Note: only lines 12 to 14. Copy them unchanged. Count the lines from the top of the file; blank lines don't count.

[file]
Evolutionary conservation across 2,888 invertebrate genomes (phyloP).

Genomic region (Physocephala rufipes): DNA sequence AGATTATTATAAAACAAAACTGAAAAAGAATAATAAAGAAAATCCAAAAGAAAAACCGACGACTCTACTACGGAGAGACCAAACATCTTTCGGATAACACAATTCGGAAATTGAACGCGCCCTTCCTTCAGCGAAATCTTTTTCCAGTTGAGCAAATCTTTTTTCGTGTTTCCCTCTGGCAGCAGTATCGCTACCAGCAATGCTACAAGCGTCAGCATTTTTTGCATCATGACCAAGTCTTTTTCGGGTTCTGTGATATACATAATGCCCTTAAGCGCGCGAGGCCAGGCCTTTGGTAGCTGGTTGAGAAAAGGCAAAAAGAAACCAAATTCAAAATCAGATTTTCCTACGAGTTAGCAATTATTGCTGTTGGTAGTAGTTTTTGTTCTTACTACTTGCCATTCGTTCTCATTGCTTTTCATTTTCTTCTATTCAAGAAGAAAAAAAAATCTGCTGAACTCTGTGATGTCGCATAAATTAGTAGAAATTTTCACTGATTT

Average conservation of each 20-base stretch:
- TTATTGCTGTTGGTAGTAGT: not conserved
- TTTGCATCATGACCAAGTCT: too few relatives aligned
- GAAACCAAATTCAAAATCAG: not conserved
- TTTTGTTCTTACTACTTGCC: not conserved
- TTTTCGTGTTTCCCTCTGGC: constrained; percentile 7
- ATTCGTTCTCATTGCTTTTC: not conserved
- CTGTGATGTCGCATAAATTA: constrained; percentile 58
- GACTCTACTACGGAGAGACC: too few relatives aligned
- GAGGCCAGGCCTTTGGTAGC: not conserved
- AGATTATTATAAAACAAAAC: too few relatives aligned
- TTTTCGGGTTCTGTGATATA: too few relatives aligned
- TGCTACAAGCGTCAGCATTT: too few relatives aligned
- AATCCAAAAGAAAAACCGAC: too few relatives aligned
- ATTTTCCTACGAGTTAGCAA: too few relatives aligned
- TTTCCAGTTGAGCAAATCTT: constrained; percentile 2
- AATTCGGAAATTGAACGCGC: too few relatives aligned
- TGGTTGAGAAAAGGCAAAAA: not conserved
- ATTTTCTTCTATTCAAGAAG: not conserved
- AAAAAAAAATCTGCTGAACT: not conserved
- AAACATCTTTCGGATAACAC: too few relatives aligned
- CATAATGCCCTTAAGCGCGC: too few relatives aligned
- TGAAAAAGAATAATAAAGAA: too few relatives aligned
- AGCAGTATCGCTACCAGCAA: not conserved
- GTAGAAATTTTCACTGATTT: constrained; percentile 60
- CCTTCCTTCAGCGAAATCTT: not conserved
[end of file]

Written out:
- GAGGCCAGGCCTTTGGTAGC: not conserved
- AGATTATTATAAAACAAAAC: too few relatives aligned
- TTTTCGGGTTCTGTGATATA: too few relatives aligned